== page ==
Using their background in business as their starting point, the Pauluccis have worked individually and together in their endeavors to benefit the Duluth community, Northern Minnesota, and other regions worldwide. They were instrumental in the legislative efforts for establishing UMD’s Medical School, pushing along the Taconite Amendment that revived the iron ore industry in the 1950s, and constructing Duluth’s Bayfront Park. They have also done humanitarian work which includes providing transportation for those seeking medical care to assisting with financial help during a crisis. In 2006, the Pauluccis were main supporters in the construction of the Solvay Hospice House, the first residential hospice house in Duluth.
These awards are not the Paulucci’s first; they have received many local, national, and international awards and recognition for their civic activism, business achievements, and humanitarian efforts.
Eight students studying education embarked on a 28-day program in June 2009 to immerse themselves in the educational system and culture of South Korea. The students and Jiyoon Yoon, education department associate professor, stayed at the Ewha Womans University in Seoul, where each student was paired with a Korean educational student studying the same area. Together the pairs designed lessons and worked with young Korean students in their classrooms.
The program funds were provided by UMD alumna LaVerne Colness ’57, a teacher in elementary education, and her husband Marvin. The Colnesses were happy to help make this program a reality since they firmly believe that education is important for the youth of the country as young people represent the future.
Yoon sees the exchange of ideas and diverse teaching styles as valuable for students from both universities. She hopes students both from UMD and Ewha Womans University benefited from the collaboration this year and will in years to come.
As of Fall 2009, the UMD Department of Writing Studies offers a Bachelor of Arts in Writing Studies. The new program provides students with a choice of two tracks, one in journalism and one in professional writing.
The goal of the major is to give students in both tracks a solid foundation in writing as an academic discipline. All students in the program will take classes in ethics, new media, literacy, and technology. The core classes, those required of both tracks, and electives are designed to help students become more versatile in their writing so they can use multiple sets of skills in a variety of different jobs for diverse audiences, locally or around the world.
The Department of Writing Studies was able to offer the new major by redesigning the curriculum and courses in already existing minors. The major connects all the programs within writing studies — journalism, linguistics, information design, and professional writing — so that students understand their relationship. The program already has 30 students who have declared Writing Studies as a major.
Alec Habig and Rik Gran, both physics professors, along with many undergraduate and graduate students, have been directly involved with international neutrino physics research programs. Their goal is to track the behavior of neutrinos, which are so small sophisticated methods are needed to detect them. Habig and his students work on the MINOS (Main Injector Neutrino Oscillation Search) and NOvA projects. Gran and his students work with MINOS and another Fermilab neutrino experiment called Minerva.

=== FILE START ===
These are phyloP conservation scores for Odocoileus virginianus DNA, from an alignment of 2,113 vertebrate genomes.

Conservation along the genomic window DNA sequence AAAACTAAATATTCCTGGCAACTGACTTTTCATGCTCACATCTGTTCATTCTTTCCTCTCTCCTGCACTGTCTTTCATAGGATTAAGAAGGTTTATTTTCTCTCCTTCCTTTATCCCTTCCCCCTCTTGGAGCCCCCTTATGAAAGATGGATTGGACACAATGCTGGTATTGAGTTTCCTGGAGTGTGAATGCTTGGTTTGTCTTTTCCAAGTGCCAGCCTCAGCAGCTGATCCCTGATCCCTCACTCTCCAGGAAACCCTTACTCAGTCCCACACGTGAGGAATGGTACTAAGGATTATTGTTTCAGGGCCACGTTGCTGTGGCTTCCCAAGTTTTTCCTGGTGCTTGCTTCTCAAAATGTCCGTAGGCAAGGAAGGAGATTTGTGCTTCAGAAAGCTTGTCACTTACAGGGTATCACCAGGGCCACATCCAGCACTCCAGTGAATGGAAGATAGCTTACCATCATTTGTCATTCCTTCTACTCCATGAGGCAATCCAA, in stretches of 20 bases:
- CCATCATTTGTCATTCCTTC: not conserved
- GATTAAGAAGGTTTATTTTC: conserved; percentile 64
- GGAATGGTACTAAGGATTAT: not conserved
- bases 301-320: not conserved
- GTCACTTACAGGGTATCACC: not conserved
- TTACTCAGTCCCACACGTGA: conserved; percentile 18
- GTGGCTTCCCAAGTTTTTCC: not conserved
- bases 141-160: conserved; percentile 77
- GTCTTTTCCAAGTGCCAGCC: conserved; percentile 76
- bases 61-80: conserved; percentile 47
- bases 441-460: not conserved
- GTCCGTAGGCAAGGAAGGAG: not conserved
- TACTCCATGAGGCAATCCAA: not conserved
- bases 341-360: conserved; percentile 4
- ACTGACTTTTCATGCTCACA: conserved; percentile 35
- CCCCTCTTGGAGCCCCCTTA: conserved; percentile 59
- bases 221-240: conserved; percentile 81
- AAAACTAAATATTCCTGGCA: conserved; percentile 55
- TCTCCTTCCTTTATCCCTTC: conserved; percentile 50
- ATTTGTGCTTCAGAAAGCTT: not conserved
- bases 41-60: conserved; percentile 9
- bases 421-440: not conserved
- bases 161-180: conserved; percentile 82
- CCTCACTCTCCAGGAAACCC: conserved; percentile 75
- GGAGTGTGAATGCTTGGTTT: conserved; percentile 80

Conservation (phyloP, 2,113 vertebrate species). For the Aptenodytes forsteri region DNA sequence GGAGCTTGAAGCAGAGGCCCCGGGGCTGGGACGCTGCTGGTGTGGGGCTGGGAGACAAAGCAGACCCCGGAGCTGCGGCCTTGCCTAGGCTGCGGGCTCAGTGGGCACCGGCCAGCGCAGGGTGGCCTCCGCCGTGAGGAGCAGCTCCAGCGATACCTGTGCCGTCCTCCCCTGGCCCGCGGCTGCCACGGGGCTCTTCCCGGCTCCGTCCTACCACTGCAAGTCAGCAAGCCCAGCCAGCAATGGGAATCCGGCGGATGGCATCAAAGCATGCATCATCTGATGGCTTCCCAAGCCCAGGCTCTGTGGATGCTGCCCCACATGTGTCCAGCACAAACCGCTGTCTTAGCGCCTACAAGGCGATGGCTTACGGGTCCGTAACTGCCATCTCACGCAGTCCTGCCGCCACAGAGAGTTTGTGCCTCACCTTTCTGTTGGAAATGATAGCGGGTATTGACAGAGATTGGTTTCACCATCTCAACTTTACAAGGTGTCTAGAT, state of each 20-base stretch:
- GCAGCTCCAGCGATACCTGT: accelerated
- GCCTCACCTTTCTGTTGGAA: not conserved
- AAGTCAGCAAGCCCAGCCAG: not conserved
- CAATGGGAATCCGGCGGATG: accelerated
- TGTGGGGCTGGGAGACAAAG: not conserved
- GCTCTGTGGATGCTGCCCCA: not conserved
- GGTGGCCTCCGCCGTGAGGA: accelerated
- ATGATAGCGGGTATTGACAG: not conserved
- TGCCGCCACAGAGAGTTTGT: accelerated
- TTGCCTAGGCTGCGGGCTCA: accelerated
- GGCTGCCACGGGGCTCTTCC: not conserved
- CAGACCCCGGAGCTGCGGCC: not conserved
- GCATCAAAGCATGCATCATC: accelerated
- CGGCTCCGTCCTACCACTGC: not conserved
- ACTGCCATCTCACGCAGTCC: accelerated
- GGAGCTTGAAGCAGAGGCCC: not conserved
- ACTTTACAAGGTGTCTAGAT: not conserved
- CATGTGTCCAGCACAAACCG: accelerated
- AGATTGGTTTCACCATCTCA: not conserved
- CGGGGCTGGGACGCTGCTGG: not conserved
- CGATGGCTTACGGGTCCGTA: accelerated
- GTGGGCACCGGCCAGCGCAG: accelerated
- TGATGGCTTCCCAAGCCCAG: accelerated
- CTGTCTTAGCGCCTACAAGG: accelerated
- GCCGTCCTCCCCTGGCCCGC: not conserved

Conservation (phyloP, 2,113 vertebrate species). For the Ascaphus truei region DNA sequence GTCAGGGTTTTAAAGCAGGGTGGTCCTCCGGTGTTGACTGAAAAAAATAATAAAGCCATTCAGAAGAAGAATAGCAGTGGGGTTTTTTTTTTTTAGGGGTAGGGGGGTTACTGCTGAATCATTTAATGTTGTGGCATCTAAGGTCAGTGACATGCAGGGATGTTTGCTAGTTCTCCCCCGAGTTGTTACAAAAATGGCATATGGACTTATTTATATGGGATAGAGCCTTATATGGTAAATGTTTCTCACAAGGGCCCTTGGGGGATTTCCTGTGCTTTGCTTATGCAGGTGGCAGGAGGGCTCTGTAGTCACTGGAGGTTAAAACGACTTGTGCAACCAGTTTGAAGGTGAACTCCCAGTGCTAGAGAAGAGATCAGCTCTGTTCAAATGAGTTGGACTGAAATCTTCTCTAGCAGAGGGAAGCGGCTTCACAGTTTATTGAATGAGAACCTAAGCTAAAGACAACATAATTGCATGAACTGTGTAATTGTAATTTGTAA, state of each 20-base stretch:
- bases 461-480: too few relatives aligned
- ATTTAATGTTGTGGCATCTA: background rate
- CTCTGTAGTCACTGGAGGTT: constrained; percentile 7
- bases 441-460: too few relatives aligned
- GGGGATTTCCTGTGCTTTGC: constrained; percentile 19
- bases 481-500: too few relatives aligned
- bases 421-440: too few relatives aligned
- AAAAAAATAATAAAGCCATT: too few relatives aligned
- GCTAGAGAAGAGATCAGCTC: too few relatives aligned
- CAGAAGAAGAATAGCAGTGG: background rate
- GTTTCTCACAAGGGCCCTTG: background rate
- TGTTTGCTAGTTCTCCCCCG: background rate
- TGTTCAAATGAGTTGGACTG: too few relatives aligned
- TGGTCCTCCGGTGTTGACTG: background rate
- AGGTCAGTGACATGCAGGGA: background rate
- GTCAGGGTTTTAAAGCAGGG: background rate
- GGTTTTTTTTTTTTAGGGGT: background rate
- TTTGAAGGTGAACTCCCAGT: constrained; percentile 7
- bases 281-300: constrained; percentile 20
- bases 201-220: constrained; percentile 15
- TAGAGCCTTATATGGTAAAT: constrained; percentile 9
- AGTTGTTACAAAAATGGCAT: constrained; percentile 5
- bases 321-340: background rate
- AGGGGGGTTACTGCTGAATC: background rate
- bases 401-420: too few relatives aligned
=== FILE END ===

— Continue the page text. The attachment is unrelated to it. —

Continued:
The only way to understand these particles is to monitor what they smash into, which is the purpose of the new neutrino detector laboratory that is being constructed at Ash River, Minnesota. Once the pulses of the neutrinos’ impact can be detected and analyzed, they will help researchers better understand dark matter in the universe and the relationship between matter and antimatter.
Habig, with his students’ help, is already working on UMD’s
contribution to the project by writing acquisition software that will
store information gathered and help decode it. Another task UMD took on
was to conduct strain tests that will help make sure the device performs
the same way as simulations predict. Construction of the new laboratory
will finish in 2011 and then the equipment can be installed in 2012 and
2013, with the experiments to follow.
A unique program showcases the talents of School of Fine Arts music graduate students while teaching children about the benefits of healthy eating. Jenna Colaizy, Greg Dokken, Jennifer Graupmann, Christine Hawkins, Brishelle Jacobs, William Lucas, Vince Osborn and Elizabeth Steffensen, known as the UMD Voyageurs, perform a musical called Pirates of the Carrot Bean. The play extols the virtues of living a healthy life.
The show has been performed for more than 6,000 K-5 students and 250 teachers in the Minnesota districts of Duluth, Proctor, Hermantown, Hibbing, and Bloomington. Hawkins, who plays the pirate captain of the Carrot Bean said, “It’s been eye opening for all of us to see how much music and theater can assist in learning. I love it.”
Funding for this program came from a new partnership with Duluth health care organizations - SMDC Health System, Duluth Children’s, and HealthPartners. Duluth Public Schools and its Board of Education also played a critical role in the partnership by providing funding and involving teachers, principals, and school leaders.
Watch a scene from Pirates of the Carrot Bean on UMD’s YouTube site at http://www.youtube.com/user/UMNDuluth.
Web site and contents © 2009 University of Minnesota Duluth